Aunty Marlene Gilson is a proud Wadawaurrung traditional owner and Elder. Her multi-figure paintings work to overturn colonial narratives by re-contextualising the representation of historical events. Learning Wathaurung history from her grandmother, Marlene began painting in 2008 as a form of therapy, while recovering from an illness. She has received considerable accolades and most recently exhibited a series of works in the Sydney Biennale (2018).
The artist’s meticulously rendered works display a narrative richness and theatrical quality akin to the traditional genre of history painting. Marlene has developed an extensive body of work which relates to her ancestral lands which covers Ballarat, Werribee, Geelong, Skipton and the Otway Ranges in Victoria.
Marlene was invited to create a new work for the Darebin Art Collection that either related to the City of Darebin or her traditional lands. She chose the subject of Bundoora Homestead for this new commission and has included First Nations people alongside colonial settlers and members of the Smith Family enabling an opportunity to reflect on the incredible history of Bundoora Homestead and its surrounds. This painting brings Aboriginal people and Colonialists into the one space living harmoniously and in doing so reminds us that reconciliation may be a possibility.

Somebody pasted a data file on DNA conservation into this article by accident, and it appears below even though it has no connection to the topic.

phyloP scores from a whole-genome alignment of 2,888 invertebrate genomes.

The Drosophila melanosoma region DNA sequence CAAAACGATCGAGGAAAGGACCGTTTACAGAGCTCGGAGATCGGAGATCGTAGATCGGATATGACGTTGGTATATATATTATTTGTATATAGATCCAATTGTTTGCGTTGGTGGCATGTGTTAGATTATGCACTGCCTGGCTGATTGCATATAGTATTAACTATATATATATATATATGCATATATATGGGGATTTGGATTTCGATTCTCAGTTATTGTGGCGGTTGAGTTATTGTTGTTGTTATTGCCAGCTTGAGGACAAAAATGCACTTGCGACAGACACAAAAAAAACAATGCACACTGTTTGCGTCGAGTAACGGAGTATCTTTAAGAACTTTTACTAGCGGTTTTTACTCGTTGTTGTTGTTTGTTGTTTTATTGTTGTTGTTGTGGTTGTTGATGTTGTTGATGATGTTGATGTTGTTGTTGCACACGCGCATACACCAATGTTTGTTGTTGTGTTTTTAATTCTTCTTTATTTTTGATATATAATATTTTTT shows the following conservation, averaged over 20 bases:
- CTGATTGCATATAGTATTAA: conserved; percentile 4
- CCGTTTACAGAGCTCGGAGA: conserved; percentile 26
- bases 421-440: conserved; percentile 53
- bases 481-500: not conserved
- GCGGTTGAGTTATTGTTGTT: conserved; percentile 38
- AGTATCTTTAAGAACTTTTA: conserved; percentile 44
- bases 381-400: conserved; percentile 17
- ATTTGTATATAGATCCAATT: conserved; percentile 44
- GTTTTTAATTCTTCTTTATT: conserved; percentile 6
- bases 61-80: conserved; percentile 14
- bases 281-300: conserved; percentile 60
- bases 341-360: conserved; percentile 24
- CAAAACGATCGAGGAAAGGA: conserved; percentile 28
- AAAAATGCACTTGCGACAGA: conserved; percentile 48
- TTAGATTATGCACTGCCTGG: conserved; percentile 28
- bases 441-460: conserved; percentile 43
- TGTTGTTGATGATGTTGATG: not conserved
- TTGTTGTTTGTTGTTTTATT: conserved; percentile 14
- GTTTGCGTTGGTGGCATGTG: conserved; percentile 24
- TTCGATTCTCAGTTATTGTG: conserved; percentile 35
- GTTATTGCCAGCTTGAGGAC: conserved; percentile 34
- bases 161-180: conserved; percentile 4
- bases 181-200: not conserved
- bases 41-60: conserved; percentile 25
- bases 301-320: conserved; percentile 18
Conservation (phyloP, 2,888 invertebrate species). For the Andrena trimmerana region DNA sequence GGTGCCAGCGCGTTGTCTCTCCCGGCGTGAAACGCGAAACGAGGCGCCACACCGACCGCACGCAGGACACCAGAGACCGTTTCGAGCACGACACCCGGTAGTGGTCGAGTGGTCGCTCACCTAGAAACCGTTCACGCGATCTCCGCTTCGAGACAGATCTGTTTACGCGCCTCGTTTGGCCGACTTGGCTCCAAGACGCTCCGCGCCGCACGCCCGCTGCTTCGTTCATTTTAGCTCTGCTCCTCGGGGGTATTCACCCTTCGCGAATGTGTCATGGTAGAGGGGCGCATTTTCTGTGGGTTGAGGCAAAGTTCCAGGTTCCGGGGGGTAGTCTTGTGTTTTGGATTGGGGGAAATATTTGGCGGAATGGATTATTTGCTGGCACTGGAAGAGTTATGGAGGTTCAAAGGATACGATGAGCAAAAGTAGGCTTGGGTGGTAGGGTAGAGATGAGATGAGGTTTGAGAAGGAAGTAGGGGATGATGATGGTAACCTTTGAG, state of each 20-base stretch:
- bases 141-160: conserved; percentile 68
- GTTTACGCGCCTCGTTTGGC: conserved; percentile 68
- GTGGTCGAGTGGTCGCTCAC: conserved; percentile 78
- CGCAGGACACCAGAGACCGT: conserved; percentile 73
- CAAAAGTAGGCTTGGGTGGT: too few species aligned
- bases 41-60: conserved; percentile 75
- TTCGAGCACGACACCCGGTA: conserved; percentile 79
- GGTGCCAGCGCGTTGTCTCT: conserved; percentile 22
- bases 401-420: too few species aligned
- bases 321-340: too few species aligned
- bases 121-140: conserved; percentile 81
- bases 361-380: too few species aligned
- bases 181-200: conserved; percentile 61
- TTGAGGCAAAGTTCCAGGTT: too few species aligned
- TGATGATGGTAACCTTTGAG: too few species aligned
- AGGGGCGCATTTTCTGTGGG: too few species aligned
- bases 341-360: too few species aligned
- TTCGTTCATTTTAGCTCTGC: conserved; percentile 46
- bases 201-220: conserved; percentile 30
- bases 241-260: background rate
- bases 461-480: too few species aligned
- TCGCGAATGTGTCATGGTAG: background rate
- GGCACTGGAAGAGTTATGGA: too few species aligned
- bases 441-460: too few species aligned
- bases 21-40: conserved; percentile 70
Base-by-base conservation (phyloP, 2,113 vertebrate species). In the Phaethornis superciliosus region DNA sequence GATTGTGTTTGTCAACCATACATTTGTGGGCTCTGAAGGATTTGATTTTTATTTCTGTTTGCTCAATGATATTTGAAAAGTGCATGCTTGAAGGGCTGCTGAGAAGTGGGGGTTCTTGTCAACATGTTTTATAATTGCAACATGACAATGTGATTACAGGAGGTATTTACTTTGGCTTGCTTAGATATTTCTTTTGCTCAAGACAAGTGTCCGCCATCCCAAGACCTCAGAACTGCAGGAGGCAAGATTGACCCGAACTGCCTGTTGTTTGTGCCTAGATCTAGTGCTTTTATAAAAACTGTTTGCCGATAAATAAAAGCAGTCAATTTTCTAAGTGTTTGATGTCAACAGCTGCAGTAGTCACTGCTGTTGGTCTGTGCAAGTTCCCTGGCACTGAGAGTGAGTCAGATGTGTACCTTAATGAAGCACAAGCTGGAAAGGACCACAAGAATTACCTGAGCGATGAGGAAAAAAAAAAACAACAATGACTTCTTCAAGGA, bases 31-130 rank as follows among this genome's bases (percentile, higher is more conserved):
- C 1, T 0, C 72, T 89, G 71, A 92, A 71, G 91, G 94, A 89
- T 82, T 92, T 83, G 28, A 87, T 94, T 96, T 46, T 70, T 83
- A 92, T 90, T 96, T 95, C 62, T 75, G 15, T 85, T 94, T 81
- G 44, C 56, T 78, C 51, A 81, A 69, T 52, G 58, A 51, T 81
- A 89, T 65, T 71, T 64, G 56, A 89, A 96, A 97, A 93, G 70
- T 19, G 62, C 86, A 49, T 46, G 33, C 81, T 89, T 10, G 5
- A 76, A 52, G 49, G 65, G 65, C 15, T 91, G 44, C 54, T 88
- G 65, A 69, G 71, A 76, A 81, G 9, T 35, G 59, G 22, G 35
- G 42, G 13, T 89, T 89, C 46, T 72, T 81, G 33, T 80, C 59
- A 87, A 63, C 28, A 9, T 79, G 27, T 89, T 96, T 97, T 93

"We visited Bundoora Homestead and farm, what an amazing place. In my research I found that Mr Smith built a stone hut for the Aboriginal people to stay when they visited. They bred cattle and horses, Wallace being the greatest sire in Australia and is buried on the property. They had three gardeners and four children, which I have painted in the garden with Mr and Mrs Smith seated watching the children play.
Thank you for allowing me to look into the history of John and Helen Smith. I hope I have captured their life and amazing Homestead and surrounds. 31.8.18"